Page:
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Water advocates, Army Corp of Engineers tour St. Lucie River amid new water legislation

'The one thing I try to do is not get myself tied to legislation or politics," Col. James Booth says
Posted at 6:46 PM, Feb 18, 2022
and last updated 2022-02-18 18:46:14-05

PORT ST. LUCIE, Fla. — After a rollercoaster week of political struggles over how to manage Lake Okeechobee, some top water leaders and decision-makers were on the St. Lucie River on Friday for a two-hour tour.

The local boat captains were eager to get their passengers on the North Fork of the St. Lucie River.

"Neither of the top two colonels have seen this part of St. Lucie River," said Mike Conner, Indian Riverkeeper.

Conner gave a special invite to Col. James Booth, the local commander for the Army Corps of Engineers. He said it was something he couldn't pass up.

Mike Conner, Indian Riverkeeper
Mike Conner explains the importance of Friday's tour on the river.

"I've had a lot of opportunities over the last five months, and this is one of those great opportunities," Booth said.

The colonel, and most everyone involved in water quality, had attended a groundbreaking earlier in the day for the C-23/24 stormwater treatment area.

This followed a Thursday at the state Capitol where senators rolled back provisions in a bill that would have impacted how the corps manages Lake Okeechobee, the EAA Reservoir and even, some say, affect water releases to waterways like the St. Lucie River.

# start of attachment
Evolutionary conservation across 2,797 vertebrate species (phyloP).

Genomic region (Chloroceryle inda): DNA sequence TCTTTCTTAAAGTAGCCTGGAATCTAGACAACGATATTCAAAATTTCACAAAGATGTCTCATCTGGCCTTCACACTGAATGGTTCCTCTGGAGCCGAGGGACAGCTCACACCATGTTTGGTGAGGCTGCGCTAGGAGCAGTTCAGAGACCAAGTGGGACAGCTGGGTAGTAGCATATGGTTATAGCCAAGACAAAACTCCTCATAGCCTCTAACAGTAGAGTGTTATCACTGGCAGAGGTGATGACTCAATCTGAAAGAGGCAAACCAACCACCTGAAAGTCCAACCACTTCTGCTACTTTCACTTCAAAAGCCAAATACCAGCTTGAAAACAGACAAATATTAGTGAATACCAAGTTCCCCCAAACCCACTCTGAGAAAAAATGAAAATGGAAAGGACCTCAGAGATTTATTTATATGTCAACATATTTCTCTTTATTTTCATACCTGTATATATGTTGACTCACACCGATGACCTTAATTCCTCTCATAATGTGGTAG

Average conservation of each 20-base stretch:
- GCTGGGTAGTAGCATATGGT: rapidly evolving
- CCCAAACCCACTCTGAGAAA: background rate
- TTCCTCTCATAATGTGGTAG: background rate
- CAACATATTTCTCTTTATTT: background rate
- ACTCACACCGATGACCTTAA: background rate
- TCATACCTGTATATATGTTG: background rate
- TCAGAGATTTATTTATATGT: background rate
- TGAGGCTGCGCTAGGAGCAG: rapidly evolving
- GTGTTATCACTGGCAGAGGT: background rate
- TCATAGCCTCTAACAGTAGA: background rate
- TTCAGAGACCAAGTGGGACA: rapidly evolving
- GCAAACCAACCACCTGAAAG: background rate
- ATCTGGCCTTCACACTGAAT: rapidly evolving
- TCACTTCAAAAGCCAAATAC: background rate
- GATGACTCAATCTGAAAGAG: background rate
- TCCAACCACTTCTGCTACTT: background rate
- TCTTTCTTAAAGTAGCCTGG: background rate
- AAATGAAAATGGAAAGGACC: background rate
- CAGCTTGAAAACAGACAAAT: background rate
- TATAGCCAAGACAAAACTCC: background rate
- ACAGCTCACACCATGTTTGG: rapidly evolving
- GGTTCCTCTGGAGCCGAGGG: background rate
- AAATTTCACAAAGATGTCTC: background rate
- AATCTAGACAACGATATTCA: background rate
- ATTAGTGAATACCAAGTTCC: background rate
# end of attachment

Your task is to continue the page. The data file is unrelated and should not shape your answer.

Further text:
"I think, from my perspective, the one thing I try to do is not get myself tied to legislation or politics but be open and listen to people's feedback," Booth said.

Col. James Booth, Army Corps of Engineers
Col. James Booth was among those who toured the St. Lucie River on Friday.

Overall, clean water and Everglades advocates said they feel better after the pushback on the bill.

"What happens here, we’re concerned about water coming here from Lake Okeechobee, concerned about our own local stormwater runoff," Conner said. "We want to get the water from Lake Okeechobee south to Florida Bay. That's the ultimate goal."

Seeing the beauty and importance of these waters and keeping blue-green algae out was the goal of Friday's trip on the river.

Some are still concerned about the Lake Okeechobee bill at the Capitol, which is likely headed for a House vote next week.